Disclaimer: Fusion Media would like to remind you that the data contained in this website is not necessarily real-time nor accurate. All CFDs (stocks, indexes, futures) and Forex prices are not provided by exchanges but rather by market makers, and so prices may not be accurate and may differ from the actual market price, meaning prices are indicative and not appropriate for trading purposes. Therefore Fusion Media doesn`t bear any responsibility for any trading losses you might incur as a result of using this data.

Fusion Media or anyone involved with Fusion Media will not accept any liability for loss or damage as a result of reliance on the information including data, quotes, charts and buy/sell signals contained within this website. Please be fully informed regarding the risks and costs associated with trading the financial markets, it is one of the riskiest investment forms possible.





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Analysis-Global rates volatility forces investor rethink on Asian bonds By Reuters

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Analysis-Global rates volatility forces investor rethink on Asian bonds By Reuters



© Reuters. FILE PHOTO: People walk with umbrellas in Lujiazui financial district in Pudong, following the coronavirus disease (COVID-19) outbreak in Shanghai, China September 17, 2020. REUTERS/Aly Song

By Stanley White and Andrew Galbraith

TOKYO/SHANGHAI (Reuters) – A pause in a broad selloff in U.S. treasuries and other global bonds last month has given foreign investors time to rethink their Asian holdings and shift money to safer markets such as China, away from riskier countries like Indonesia and India.

China, India and Indonesia were among the largest recipients of yield-seeking foreign investment last year.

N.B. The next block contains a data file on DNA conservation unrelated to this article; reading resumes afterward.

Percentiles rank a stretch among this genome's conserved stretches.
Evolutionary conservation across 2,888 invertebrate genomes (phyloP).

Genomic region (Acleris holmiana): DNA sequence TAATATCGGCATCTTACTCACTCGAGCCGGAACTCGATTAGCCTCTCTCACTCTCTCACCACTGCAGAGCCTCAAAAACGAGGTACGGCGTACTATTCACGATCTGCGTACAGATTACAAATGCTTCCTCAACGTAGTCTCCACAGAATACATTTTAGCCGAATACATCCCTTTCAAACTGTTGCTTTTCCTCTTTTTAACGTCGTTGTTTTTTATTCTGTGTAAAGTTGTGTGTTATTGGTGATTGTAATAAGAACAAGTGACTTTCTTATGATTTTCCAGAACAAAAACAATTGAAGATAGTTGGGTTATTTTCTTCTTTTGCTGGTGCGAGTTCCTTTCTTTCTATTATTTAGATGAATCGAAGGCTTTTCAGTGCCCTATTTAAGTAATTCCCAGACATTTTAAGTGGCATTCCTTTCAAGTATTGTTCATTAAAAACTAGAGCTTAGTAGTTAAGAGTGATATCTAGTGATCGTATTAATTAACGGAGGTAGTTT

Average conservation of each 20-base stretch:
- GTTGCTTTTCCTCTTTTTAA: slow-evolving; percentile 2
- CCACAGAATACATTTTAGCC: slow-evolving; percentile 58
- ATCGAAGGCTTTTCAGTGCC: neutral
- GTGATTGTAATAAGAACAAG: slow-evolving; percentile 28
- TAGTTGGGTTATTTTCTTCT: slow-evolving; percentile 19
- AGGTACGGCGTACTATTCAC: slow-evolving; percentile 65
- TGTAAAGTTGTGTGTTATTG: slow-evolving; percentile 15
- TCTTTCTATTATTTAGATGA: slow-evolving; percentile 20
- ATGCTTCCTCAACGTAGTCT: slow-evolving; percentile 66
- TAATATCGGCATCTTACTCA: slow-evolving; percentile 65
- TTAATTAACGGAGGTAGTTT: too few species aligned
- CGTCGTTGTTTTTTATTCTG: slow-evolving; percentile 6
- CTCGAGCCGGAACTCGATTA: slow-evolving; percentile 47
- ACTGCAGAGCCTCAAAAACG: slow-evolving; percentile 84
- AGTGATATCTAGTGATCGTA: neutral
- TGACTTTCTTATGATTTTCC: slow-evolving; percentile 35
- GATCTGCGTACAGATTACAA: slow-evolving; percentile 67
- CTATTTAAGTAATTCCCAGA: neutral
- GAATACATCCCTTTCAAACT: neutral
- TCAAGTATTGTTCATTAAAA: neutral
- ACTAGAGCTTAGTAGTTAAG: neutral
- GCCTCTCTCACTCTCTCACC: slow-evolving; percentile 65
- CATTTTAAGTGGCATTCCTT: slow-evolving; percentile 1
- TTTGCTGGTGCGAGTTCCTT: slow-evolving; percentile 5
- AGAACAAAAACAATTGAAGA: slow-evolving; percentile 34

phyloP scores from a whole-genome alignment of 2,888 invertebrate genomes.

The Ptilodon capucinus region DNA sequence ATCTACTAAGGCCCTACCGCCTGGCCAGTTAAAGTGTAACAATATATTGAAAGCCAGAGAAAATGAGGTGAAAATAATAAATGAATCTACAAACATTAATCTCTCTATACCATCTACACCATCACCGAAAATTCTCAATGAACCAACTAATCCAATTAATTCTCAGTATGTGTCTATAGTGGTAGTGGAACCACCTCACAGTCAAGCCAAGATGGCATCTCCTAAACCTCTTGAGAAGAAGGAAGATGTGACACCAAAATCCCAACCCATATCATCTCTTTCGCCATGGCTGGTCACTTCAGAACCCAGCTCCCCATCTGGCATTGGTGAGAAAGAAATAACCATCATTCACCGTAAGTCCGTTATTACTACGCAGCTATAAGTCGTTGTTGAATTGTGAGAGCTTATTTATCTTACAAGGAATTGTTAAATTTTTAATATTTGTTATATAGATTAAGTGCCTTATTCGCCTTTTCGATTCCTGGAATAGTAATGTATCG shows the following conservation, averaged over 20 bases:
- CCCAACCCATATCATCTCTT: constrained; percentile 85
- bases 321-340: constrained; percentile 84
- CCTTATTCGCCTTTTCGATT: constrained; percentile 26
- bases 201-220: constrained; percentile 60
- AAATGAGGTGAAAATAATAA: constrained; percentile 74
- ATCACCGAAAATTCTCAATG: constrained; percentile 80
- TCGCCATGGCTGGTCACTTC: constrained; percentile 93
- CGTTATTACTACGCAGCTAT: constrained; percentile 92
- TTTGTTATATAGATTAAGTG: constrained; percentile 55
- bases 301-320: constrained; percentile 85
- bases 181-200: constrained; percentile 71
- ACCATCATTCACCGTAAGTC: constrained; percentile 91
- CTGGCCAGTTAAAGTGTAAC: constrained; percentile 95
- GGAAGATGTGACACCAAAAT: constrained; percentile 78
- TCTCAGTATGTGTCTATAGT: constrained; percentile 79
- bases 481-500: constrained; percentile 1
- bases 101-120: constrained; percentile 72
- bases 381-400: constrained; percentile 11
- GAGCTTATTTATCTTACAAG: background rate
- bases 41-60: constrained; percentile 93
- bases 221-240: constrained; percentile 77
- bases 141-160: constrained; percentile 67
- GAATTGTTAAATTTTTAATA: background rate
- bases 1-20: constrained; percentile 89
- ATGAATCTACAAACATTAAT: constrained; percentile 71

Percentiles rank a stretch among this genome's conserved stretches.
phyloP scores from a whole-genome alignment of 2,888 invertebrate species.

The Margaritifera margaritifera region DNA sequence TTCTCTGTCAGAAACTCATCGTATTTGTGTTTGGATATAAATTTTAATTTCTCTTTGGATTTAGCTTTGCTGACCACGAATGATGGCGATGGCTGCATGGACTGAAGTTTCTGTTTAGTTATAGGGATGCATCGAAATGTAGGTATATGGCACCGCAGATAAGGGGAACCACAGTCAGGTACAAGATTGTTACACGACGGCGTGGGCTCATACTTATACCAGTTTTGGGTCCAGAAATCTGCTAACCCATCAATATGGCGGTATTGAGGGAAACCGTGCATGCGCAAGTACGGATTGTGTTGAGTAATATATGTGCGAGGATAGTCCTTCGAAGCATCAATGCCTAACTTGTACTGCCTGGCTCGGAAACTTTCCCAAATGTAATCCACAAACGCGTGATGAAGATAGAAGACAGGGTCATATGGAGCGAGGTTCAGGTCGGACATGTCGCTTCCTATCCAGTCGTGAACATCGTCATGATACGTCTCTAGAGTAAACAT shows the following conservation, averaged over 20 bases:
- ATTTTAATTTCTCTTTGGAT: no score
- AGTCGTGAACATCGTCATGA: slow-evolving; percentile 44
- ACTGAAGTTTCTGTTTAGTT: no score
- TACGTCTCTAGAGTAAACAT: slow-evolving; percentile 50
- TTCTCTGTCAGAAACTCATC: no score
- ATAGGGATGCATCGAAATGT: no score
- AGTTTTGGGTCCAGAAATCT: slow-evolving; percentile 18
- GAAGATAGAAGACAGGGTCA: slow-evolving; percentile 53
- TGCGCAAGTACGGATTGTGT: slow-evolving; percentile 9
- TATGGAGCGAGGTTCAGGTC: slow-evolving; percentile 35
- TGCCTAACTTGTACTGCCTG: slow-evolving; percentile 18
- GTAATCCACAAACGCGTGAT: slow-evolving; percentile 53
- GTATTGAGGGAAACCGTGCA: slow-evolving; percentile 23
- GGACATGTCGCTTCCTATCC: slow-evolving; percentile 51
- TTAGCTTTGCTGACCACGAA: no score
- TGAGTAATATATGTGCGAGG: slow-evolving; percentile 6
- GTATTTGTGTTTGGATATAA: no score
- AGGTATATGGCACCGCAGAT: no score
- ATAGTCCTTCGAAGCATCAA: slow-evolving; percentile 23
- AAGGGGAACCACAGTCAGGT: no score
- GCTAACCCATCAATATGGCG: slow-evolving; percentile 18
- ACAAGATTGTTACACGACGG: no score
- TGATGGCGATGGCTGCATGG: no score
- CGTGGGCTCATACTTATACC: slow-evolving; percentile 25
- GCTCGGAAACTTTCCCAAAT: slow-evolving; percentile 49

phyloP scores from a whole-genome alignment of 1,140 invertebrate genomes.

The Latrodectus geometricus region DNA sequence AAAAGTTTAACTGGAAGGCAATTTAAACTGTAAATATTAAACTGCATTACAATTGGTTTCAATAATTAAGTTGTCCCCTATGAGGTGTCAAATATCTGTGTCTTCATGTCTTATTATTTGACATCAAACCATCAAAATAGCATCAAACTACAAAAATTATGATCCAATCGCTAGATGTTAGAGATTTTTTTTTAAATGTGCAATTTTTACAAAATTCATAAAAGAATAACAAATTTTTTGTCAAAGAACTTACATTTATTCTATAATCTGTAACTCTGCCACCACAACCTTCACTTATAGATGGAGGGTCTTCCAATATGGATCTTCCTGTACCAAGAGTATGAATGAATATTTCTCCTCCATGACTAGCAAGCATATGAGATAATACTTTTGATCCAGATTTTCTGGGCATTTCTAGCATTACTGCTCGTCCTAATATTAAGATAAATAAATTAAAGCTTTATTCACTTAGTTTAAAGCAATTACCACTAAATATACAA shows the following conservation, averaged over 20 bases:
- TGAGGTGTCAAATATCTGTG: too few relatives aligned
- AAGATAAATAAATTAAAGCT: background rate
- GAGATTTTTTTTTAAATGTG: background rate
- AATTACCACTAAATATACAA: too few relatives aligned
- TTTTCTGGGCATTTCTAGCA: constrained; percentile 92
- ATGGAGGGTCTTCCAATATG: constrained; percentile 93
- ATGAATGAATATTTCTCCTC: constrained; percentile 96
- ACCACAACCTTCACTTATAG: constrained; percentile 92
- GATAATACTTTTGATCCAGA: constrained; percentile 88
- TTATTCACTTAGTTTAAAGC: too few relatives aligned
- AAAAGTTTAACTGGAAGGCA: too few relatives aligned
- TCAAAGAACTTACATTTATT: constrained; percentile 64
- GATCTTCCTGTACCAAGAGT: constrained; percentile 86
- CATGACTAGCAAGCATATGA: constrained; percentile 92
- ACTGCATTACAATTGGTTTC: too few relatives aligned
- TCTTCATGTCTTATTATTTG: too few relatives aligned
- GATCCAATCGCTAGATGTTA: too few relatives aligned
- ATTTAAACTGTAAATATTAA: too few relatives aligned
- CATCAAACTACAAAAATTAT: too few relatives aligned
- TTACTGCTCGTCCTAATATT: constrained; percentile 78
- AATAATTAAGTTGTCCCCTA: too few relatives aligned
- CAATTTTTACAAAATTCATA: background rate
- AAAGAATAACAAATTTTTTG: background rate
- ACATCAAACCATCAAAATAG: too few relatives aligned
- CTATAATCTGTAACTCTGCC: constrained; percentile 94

But a divergence in economic recoveries from the coronavirus pandemic, a dollar rally and questions about the Federal Reserve’s resolve to keep U.S. rates low have forced fund managers to see some markets as safer than others.

Moreover, a surge in U.S. yields in the first quarter of 2021, the sharpest since late 2016, has blunted the appeal of some lower-yielding Asian bond markets.

“Within Asia, you have countries like Thailand, Singapore, and Malaysia that are now less attractive vis-a-vis the United States,” said Leonard Kwan, an emerging markets fixed income portfolio manager at T. Rowe Price in Hong Kong. “It would likely be those markets that we look to rotate out of, and into Treasuries.”

In March, foreign investors turned net sellers of Chinese sovereign bonds for the first time in more than two years. But asset managers remain bullish because of China’s high real yields and its close links to a rebound in global trade.

China’s bond market saw a rare 8.95 billion yuan ($1.38 billion) drop in holdings by overseas investors in March as they trimmed positions in Chinese government bonds, official data showed.

Kwan says he has continued to plough money into Chinese bonds, citing China’s domestically driven market with low correlations to global investment and rates cycles.

Davis Hall, head of capital markets in Asia at Indosuez Wealth Management in Hong Kong, reckons buying Chinese debt is a “no brainer” for Japanese, Swiss, or European investors with attractive yields compensating for currency risks.

real yields, which adjust for changes in consumer prices, are above 3%. In comparison, Japan’s and Switzerland’s real yields are less than 1% while German bunds and U.S. Treasuries carry negative real yields.

China’s efforts to rein in credit growth are a concern, but asset managers expect the central bank will avoid raising rates and resort to other tools that pose fewer risks to bond prices.

Last year’s investor darlings, Indonesia and India, are however no longer so, as asset managers worry about quantitative easing and currency weakness, suggesting a bigger shift in allocations around the region.